How stress controls feeding choices
We all know that stress alters our choices in regard to food intake and while it is not important to understand the complex network of neurons involved, we may have better luck controlling these cravings with a small amount of knowledge on certain hormones that drive these responses.
As I’ve discussed in a few posts stress drives up cortisol which increases glucose levels in the blood and increases both insulin levels and temporary resistance in certain tissues.
Studies on eating behaviours have found some very interesting findings on these hormones and their effects in the brain in conjunction with eating behaviours.
Firstly, how stress can drive us to increase or decrease our intake in food based on changes in these hormones Secondly how glucocorticoids (GC) such as cortisol and insulin play key and intertwined roles on food intake types and drives.
Thirdly how the limbic stress network is involved in overriding the normal fail-safes or negative feedback loops in key stress hormone release, this causes chronic and high levels of stress markers. Finally, how sugar cravings are likely a way of restoring proper stress signalling to rebalance the body.
So, what do we do to get ourselves out of these chronic stress responses and beat those cravings? As high insulin seems to be a key driver of the need to consume comfort foods an important part is to first reduce blood glucose. Wean your self off comfort foods with high amounts of fruit and vegetables first and keep your protein intake to at least 1.2g per kg of body weight. Once blood glucose drops insulin and cortisol will also drop at this point you can start adding some highly fibrous carbs mainly at lunch or after exercise. It will be useful to incorporate some time on low carb high-fat diets at times to continue to push down blood glucose and to boost dopamine.
What if you have the opposite problem that you are just never hungry due to stress? In this case, we see that chronically high insulin in the brain is reducing feeding behaviours and altering dopamine synthesis. Here we will see high-fat diets with a side of berries help the most, as the fat will help reduce insulin load on the cells while the phytonutrients from the berries will prevent sharp rises in blood sugar the energy drawn from them will be fast and help balance energy stores to improve dopamine signalling as shown in the notes below. Greens and proteins can also be a part of this diet but as anyone that doesn’t want to eat will know they may be harder to get down at the start.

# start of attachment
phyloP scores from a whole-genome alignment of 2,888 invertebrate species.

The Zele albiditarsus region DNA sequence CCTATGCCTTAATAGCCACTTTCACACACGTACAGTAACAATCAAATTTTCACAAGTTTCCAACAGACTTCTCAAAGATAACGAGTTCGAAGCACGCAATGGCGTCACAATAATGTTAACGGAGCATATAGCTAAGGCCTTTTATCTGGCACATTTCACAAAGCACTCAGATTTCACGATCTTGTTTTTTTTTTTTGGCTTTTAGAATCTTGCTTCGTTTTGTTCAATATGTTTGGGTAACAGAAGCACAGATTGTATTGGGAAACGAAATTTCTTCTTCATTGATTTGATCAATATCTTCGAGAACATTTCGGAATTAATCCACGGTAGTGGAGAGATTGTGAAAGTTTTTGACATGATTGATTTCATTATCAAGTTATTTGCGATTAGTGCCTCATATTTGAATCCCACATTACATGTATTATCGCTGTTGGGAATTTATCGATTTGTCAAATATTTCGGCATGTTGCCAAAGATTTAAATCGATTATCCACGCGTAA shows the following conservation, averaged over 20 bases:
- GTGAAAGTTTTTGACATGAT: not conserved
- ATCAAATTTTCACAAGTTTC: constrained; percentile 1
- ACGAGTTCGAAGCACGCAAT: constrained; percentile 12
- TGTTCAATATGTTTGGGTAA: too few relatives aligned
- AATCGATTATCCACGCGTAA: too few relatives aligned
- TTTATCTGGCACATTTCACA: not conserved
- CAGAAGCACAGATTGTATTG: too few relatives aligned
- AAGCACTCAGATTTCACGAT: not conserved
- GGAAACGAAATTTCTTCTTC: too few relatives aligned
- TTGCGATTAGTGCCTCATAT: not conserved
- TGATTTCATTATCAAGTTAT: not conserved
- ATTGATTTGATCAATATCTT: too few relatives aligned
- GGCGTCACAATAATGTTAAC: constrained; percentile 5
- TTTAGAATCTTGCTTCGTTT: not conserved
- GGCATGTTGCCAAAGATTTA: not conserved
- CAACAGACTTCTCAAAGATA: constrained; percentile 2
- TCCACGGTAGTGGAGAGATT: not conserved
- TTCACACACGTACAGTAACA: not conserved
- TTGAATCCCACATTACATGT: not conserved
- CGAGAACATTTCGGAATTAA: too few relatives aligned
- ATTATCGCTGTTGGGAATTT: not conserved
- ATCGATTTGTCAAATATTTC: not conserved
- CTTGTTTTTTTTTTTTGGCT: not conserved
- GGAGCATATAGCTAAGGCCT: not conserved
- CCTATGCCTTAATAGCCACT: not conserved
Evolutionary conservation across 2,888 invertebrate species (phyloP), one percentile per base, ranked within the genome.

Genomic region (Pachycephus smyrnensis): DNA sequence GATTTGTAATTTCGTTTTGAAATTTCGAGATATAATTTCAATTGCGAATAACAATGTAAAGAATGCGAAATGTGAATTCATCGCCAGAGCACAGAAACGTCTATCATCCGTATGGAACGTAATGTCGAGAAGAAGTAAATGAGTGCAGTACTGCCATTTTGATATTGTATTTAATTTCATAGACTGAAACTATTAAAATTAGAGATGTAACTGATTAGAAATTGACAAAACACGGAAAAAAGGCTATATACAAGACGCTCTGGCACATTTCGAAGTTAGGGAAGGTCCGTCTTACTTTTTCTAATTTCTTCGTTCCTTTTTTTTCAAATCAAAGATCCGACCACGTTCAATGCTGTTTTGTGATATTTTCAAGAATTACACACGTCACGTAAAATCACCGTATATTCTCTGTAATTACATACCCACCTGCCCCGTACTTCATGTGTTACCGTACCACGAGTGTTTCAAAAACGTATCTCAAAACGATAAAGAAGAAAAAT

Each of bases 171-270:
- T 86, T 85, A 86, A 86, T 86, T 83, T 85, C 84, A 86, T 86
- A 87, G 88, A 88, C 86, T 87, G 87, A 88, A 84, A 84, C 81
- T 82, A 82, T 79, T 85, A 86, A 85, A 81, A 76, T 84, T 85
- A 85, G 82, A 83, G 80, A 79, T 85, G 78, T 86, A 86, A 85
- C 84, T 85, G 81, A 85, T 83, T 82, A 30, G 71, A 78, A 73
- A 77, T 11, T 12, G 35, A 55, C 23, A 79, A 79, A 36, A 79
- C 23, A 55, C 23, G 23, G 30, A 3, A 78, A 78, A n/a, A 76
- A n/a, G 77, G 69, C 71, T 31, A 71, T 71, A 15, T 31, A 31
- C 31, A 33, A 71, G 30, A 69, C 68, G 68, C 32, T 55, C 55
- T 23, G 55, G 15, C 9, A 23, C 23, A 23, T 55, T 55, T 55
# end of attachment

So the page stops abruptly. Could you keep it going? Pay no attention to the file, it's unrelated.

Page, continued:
Below I have made a few keynotes I’ve taken from a research paper and linked the paper below them if you're interested in reading more.
• Increased GC drives an increase in low fat/sugar type foods whereas an increase in GC and insulin drives an increase in high fat/sugar foods • Excess insulin in the brain reduces dopamine levels, as well as feeding drives • Sugar, restores proper signalling in the brain related stress response due to its fast-acting effects on energy creation by restoring catecholamine synthesis (dopamine). This suggests an energy store sensitive control mechanism for proper neural stress responses • Comfort foods have been shown to reduce two key stress markers in the brain CRF & A&TH • GC appear to intensify emotion and motivation • CRF causes GC release that in turn cause CRF release in the amygdala and other limbic structures. This effects monoaminergic neurons which are responsible for alerting the brain and motivational behaviours. • This increases their amine synthesis and secretion; the resulting activation of the limbic stress response network renews the HPA activation and inhibits GC inhibitory effects on hypothalamic CRF. This maintains stress levels and inhibits its natural negative feedback mechanism (fail safe).